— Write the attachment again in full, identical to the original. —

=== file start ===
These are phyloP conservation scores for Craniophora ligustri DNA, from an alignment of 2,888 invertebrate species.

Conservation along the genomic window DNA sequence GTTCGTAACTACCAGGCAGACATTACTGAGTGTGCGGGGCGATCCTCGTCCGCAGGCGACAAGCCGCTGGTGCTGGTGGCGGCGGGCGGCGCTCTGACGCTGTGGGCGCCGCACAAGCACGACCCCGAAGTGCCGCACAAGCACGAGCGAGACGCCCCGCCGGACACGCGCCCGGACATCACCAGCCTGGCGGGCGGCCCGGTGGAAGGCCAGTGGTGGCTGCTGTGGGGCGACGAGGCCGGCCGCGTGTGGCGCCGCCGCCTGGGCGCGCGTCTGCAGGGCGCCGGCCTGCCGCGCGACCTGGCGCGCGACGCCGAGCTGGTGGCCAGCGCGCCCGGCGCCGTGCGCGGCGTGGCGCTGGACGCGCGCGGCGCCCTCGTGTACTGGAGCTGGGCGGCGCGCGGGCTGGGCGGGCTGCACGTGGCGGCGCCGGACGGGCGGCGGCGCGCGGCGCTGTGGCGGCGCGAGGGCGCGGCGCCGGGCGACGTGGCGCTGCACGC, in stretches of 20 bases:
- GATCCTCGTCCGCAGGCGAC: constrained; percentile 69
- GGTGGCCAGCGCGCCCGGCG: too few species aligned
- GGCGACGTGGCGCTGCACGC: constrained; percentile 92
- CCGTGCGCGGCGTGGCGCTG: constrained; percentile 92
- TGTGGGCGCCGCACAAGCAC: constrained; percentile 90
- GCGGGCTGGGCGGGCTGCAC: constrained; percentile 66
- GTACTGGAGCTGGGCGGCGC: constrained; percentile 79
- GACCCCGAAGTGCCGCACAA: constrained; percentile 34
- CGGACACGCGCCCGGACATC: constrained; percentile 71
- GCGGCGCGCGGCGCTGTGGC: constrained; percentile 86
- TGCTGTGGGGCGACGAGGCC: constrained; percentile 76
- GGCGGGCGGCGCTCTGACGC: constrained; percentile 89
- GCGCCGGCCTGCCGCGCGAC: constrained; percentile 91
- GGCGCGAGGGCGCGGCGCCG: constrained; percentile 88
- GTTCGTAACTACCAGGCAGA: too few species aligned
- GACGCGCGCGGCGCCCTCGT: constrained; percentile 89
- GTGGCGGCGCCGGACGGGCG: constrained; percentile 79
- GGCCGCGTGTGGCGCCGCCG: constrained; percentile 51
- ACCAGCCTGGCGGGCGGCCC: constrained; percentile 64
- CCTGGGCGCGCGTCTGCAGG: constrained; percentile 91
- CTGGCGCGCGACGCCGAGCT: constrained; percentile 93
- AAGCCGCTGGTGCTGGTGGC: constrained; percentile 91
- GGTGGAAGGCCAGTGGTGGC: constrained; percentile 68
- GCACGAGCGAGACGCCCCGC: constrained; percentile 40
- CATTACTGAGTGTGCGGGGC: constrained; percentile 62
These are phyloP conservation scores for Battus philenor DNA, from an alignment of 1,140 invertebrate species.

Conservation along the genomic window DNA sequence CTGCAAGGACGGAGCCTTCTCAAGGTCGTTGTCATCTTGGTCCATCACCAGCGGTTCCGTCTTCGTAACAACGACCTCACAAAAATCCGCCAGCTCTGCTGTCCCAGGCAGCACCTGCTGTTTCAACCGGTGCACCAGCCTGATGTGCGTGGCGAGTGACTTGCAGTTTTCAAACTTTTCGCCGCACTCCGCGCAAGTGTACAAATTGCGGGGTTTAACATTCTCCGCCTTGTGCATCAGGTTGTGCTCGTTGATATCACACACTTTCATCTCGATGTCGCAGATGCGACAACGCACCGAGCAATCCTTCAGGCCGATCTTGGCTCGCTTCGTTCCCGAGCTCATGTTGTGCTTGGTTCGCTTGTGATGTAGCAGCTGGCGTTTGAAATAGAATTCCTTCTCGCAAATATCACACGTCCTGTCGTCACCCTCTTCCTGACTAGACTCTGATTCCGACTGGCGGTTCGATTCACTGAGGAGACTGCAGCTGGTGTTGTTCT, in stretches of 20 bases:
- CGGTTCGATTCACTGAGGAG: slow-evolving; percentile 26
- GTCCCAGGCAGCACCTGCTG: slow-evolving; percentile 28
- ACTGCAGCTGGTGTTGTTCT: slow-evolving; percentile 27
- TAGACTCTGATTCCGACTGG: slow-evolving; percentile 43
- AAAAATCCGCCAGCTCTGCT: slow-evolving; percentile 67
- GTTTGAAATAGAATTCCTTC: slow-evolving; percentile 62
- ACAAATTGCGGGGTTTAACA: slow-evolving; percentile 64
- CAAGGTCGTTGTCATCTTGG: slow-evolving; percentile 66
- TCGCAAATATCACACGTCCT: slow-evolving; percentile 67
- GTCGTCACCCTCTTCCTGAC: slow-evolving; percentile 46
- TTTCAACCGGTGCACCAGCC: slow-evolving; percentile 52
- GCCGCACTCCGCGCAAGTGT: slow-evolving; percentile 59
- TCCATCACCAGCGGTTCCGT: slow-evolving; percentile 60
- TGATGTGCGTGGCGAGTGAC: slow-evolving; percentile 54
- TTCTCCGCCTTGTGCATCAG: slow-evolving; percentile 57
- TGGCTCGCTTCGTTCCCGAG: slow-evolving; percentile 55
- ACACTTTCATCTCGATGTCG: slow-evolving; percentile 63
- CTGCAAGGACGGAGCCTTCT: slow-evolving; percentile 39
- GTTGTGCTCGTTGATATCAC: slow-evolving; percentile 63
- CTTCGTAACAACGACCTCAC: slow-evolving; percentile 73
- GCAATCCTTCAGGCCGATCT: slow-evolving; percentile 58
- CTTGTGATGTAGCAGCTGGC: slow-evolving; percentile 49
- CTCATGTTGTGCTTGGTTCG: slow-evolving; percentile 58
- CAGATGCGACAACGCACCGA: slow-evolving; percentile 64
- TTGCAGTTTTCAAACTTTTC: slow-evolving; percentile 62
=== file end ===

These are phyloP conservation scores for Craniophora ligustri DNA, from an alignment of 2,888 invertebrate species.

Conservation along the genomic window DNA sequence GTTCGTAACTACCAGGCAGACATTACTGAGTGTGCGGGGCGATCCTCGTCCGCAGGCGACAAGCCGCTGGTGCTGGTGGCGGCGGGCGGCGCTCTGACGCTGTGGGCGCCGCACAAGCACGACCCCGAAGTGCCGCACAAGCACGAGCGAGACGCCCCGCCGGACACGCGCCCGGACATCACCAGCCTGGCGGGCGGCCCGGTGGAAGGCCAGTGGTGGCTGCTGTGGGGCGACGAGGCCGGCCGCGTGTGGCGCCGCCGCCTGGGCGCGCGTCTGCAGGGCGCCGGCCTGCCGCGCGACCTGGCGCGCGACGCCGAGCTGGTGGCCAGCGCGCCCGGCGCCGTGCGCGGCGTGGCGCTGGACGCGCGCGGCGCCCTCGTGTACTGGAGCTGGGCGGCGCGCGGGCTGGGCGGGCTGCACGTGGCGGCGCCGGACGGGCGGCGGCGCGCGGCGCTGTGGCGGCGCGAGGGCGCGGCGCCGGGCGACGTGGCGCTGCACGC, in stretches of 20 bases:
- GATCCTCGTCCGCAGGCGAC: constrained; percentile 69
- GGTGGCCAGCGCGCCCGGCG: too few species aligned
- GGCGACGTGGCGCTGCACGC: constrained; percentile 92
- CCGTGCGCGGCGTGGCGCTG: constrained; percentile 92
- TGTGGGCGCCGCACAAGCAC: constrained; percentile 90
- GCGGGCTGGGCGGGCTGCAC: constrained; percentile 66
- GTACTGGAGCTGGGCGGCGC: constrained; percentile 79
- GACCCCGAAGTGCCGCACAA: constrained; percentile 34
- CGGACACGCGCCCGGACATC: constrained; percentile 71
- GCGGCGCGCGGCGCTGTGGC: constrained; percentile 86
- TGCTGTGGGGCGACGAGGCC: constrained; percentile 76
- GGCGGGCGGCGCTCTGACGC: constrained; percentile 89
- GCGCCGGCCTGCCGCGCGAC: constrained; percentile 91
- GGCGCGAGGGCGCGGCGCCG: constrained; percentile 88
- GTTCGTAACTACCAGGCAGA: too few species aligned
- GACGCGCGCGGCGCCCTCGT: constrained; percentile 89
- GTGGCGGCGCCGGACGGGCG: constrained; percentile 79
- GGCCGCGTGTGGCGCCGCCG: constrained; percentile 51
- ACCAGCCTGGCGGGCGGCCC: constrained; percentile 64
- CCTGGGCGCGCGTCTGCAGG: constrained; percentile 91
- CTGGCGCGCGACGCCGAGCT: constrained; percentile 93
- AAGCCGCTGGTGCTGGTGGC: constrained; percentile 91
- GGTGGAAGGCCAGTGGTGGC: constrained; percentile 68
- GCACGAGCGAGACGCCCCGC: constrained; percentile 40
- CATTACTGAGTGTGCGGGGC: constrained; percentile 62
These are phyloP conservation scores for Battus philenor DNA, from an alignment of 1,140 invertebrate species.

Conservation along the genomic window DNA sequence CTGCAAGGACGGAGCCTTCTCAAGGTCGTTGTCATCTTGGTCCATCACCAGCGGTTCCGTCTTCGTAACAACGACCTCACAAAAATCCGCCAGCTCTGCTGTCCCAGGCAGCACCTGCTGTTTCAACCGGTGCACCAGCCTGATGTGCGTGGCGAGTGACTTGCAGTTTTCAAACTTTTCGCCGCACTCCGCGCAAGTGTACAAATTGCGGGGTTTAACATTCTCCGCCTTGTGCATCAGGTTGTGCTCGTTGATATCACACACTTTCATCTCGATGTCGCAGATGCGACAACGCACCGAGCAATCCTTCAGGCCGATCTTGGCTCGCTTCGTTCCCGAGCTCATGTTGTGCTTGGTTCGCTTGTGATGTAGCAGCTGGCGTTTGAAATAGAATTCCTTCTCGCAAATATCACACGTCCTGTCGTCACCCTCTTCCTGACTAGACTCTGATTCCGACTGGCGGTTCGATTCACTGAGGAGACTGCAGCTGGTGTTGTTCT, in stretches of 20 bases:
- CGGTTCGATTCACTGAGGAG: slow-evolving; percentile 26
- GTCCCAGGCAGCACCTGCTG: slow-evolving; percentile 28
- ACTGCAGCTGGTGTTGTTCT: slow-evolving; percentile 27
- TAGACTCTGATTCCGACTGG: slow-evolving; percentile 43
- AAAAATCCGCCAGCTCTGCT: slow-evolving; percentile 67
- GTTTGAAATAGAATTCCTTC: slow-evolving; percentile 62
- ACAAATTGCGGGGTTTAACA: slow-evolving; percentile 64
- CAAGGTCGTTGTCATCTTGG: slow-evolving; percentile 66
- TCGCAAATATCACACGTCCT: slow-evolving; percentile 67
- GTCGTCACCCTCTTCCTGAC: slow-evolving; percentile 46
- TTTCAACCGGTGCACCAGCC: slow-evolving; percentile 52
- GCCGCACTCCGCGCAAGTGT: slow-evolving; percentile 59
- TCCATCACCAGCGGTTCCGT: slow-evolving; percentile 60
- TGATGTGCGTGGCGAGTGAC: slow-evolving; percentile 54
- TTCTCCGCCTTGTGCATCAG: slow-evolving; percentile 57
- TGGCTCGCTTCGTTCCCGAG: slow-evolving; percentile 55
- ACACTTTCATCTCGATGTCG: slow-evolving; percentile 63
- CTGCAAGGACGGAGCCTTCT: slow-evolving; percentile 39
- GTTGTGCTCGTTGATATCAC: slow-evolving; percentile 63
- CTTCGTAACAACGACCTCAC: slow-evolving; percentile 73
- GCAATCCTTCAGGCCGATCT: slow-evolving; percentile 58
- CTTGTGATGTAGCAGCTGGC: slow-evolving; percentile 49
- CTCATGTTGTGCTTGGTTCG: slow-evolving; percentile 58
- CAGATGCGACAACGCACCGA: slow-evolving; percentile 64
- TTGCAGTTTTCAAACTTTTC: slow-evolving; percentile 62